NL Govt Has Conflict of Interest with Grieg Project


Canadian NGO: Provincial gov’t has conflict of interest with Grieg salmon project

July 27, 2016, 9:03 am
Undercurrent News    

The Canadian provincial government of Newfoundland and Labrador has a conflict of interest over the Grieg NL Seafarms salmon farming project, which it released from environmental assessment on Friday, according to an NGO.

According to the Atlantic Salmon Federation (ASF), a anti-salmon farming NGO, the conflict of interest stems from the fact CAD 45 million ($34.12) from the province will be spent on this project in return for company shares. Ocean Choice International, a Canadian fishing and processing firm, is also involved in the CAD 250m project.

ASF said, in a release, that it is “alarmed and disappointed” by the decision of the provincial government to release the proposal by Grieg NL Seafarms from any further environmental assessment.

Grieg, which is part of Norway’s Grieg Group, owned by Per Grieg Jr., plans to produce up to seven million farmed fish per year. The decision from Newfoundland and Labrador’s environment and conservation minister, Perry Trimper, to release the project was announced late Friday afternoon.

It has been ASFs position that an environmental impact statement (EIS) is necessary on this project.

“The government of Newfoundland and Labrador has failed to abide by its own laws in not ordering a full environmental impact statement. This project sets a precedent by allowing foreign strains of farmed salmon to be raised in sea cages and could have a ripple effect in Canada,” said Steve Sutton, ASF’s community outreach and engagement coordinator, in the release.

The provincial environmental assessment regulations state that a full EIS if a project poses significant environmental risks, or raises public concern, according to ASF.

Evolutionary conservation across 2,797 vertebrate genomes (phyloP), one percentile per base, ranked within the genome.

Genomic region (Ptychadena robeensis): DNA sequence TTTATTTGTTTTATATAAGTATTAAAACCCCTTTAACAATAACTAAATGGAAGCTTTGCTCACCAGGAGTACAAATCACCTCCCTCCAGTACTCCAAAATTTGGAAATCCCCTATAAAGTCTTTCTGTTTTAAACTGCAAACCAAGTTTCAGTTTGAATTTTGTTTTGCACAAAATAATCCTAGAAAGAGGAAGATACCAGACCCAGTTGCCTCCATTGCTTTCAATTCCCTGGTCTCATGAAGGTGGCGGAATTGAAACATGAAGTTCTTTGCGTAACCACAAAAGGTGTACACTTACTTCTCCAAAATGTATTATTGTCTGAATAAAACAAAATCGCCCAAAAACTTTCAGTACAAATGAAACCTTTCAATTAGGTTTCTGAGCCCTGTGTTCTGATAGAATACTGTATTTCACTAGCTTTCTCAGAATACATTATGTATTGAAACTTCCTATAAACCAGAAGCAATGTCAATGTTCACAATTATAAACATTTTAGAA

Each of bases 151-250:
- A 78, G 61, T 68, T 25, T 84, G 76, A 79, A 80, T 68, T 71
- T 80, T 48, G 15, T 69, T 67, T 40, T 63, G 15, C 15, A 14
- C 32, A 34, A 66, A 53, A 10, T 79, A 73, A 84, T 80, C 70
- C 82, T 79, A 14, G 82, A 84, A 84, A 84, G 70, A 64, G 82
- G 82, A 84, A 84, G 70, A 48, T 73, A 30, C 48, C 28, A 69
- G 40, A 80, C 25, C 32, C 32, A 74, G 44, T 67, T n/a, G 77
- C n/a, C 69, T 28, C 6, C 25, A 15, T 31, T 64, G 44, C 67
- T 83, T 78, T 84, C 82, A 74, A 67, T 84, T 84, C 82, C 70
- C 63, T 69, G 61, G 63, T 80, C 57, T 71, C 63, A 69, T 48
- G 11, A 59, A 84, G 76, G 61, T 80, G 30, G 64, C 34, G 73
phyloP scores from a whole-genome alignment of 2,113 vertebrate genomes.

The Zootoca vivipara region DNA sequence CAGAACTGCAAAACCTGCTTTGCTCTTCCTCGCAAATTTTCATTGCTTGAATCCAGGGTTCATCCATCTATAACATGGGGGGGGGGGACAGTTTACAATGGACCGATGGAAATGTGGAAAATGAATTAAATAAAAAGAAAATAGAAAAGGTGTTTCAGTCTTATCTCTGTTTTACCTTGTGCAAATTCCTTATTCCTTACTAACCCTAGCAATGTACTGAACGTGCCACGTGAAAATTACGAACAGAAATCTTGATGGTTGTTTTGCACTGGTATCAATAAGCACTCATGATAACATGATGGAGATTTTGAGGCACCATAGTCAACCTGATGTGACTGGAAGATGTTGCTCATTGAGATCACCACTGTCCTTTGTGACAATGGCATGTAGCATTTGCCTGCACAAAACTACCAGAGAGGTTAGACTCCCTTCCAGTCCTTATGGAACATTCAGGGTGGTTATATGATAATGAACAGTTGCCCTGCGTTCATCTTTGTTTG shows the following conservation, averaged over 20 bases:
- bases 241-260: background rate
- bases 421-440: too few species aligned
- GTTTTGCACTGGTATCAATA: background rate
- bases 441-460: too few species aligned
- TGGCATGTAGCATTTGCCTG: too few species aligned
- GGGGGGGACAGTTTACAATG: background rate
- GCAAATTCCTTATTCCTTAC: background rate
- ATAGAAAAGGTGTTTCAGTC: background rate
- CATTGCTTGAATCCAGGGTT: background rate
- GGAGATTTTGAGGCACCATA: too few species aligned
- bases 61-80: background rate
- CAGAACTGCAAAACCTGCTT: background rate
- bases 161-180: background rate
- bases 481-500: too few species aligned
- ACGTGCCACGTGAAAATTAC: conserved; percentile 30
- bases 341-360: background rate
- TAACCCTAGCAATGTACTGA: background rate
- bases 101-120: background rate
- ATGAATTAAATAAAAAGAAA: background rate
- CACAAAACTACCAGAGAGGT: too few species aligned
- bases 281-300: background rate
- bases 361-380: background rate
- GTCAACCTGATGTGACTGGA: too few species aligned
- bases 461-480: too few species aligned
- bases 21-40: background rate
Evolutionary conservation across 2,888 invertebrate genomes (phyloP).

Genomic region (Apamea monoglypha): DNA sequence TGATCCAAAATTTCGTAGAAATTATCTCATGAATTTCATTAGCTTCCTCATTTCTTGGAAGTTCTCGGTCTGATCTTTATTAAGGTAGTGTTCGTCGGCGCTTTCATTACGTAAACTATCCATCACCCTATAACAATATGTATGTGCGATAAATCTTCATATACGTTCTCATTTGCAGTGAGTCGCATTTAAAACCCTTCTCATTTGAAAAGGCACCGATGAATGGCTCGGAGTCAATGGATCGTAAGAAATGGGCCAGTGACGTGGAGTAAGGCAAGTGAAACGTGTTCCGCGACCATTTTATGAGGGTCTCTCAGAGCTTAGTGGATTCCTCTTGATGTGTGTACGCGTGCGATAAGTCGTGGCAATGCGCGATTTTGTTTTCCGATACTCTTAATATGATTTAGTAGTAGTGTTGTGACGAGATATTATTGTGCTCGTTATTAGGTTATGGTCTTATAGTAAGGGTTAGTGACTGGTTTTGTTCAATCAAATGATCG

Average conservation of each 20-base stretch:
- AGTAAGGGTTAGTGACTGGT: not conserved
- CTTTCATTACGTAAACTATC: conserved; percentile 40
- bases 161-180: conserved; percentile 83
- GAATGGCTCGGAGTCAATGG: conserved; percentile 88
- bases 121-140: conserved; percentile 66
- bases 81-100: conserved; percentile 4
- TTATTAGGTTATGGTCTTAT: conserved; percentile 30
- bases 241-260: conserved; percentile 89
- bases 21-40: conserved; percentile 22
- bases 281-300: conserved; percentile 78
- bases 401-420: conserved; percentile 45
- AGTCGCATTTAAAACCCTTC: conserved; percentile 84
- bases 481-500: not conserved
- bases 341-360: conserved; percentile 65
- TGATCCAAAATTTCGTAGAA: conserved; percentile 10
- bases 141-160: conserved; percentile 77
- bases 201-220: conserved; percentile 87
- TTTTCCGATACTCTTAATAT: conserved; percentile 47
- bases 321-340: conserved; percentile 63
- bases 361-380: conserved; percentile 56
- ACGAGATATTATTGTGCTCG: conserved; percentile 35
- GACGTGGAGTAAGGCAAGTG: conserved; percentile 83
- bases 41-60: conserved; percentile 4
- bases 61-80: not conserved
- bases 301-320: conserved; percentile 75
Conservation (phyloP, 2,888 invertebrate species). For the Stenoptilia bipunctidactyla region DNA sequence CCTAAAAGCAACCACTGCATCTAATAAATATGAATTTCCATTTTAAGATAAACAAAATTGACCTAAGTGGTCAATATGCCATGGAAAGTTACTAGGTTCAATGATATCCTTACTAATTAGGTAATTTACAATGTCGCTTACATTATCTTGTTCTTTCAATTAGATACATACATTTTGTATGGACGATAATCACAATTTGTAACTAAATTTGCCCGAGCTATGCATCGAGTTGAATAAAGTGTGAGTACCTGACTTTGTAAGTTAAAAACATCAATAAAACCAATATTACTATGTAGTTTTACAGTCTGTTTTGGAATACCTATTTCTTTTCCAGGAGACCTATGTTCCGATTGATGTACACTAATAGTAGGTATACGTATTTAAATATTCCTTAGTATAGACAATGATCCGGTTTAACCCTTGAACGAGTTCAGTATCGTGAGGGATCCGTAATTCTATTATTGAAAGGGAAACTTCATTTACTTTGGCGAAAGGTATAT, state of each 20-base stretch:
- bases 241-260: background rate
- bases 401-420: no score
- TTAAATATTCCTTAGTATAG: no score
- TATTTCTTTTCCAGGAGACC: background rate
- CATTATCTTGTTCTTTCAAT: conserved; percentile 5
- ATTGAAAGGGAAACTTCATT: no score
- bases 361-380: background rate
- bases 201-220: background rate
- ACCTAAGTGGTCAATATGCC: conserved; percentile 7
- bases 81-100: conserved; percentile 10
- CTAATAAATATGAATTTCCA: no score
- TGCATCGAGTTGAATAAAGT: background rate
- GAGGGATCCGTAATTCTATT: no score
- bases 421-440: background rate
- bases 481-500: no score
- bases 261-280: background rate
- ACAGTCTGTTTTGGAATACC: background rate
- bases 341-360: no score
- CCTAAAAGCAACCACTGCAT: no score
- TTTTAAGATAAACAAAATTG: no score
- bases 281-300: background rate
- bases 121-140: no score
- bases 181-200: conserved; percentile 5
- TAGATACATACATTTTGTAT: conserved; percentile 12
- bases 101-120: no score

“In this case there are both serious risks and huge concern from Newfoundlanders,” said Sutton, in the release. “Grieg is planning to use Icelandic strains of Atlantic salmon in untested open net pens among a ‘threatened’ population of wild Atlantic salmon.”

“By not ordering an EIS, the minister is limiting public involvement, scientific knowledge, and opportunities to monitor and mitigate impacts,” said Sutton.

Trimper, minister of environment and conservation, made a commitment at the beginning of this government’s mandate to “ensure policy decisions in government are informed by research, evidence, and evaluation so that citizens can understand how and why decisions are made”.

By not ordering the preparation of an EIS for this project, the minister is limiting public involvement and scientific knowledge about the potential impacts on Placentia Bay, said ASF, in the release.

“For the first time in Canada, foreign strains of salmon will be commercially raised next to our wild fish,” said Jonathan Carr, ASF’s executive director of research and environment.

“The company [Grieg] says the farmed salmon will be rendered sterile.  However, there is no 100% effective way of doing this, leaving the potential for thousands of fertile farmed salmon to escape and interbreed with wild salmon, weakening the gene pool of an already threatened population,” said Carr.

“There are also uncertainties about the disease resistance of the introduced fish and their potential to spread sickness to wild fish in the region. “And the security of the net-pens that Grieg is proposing to use has not been tested in the harsh Newfoundland marine environment,” he said.

As a result of this decision, the ASF is considering all options available to ensure “the project receives the scrutiny it deserves”, it said.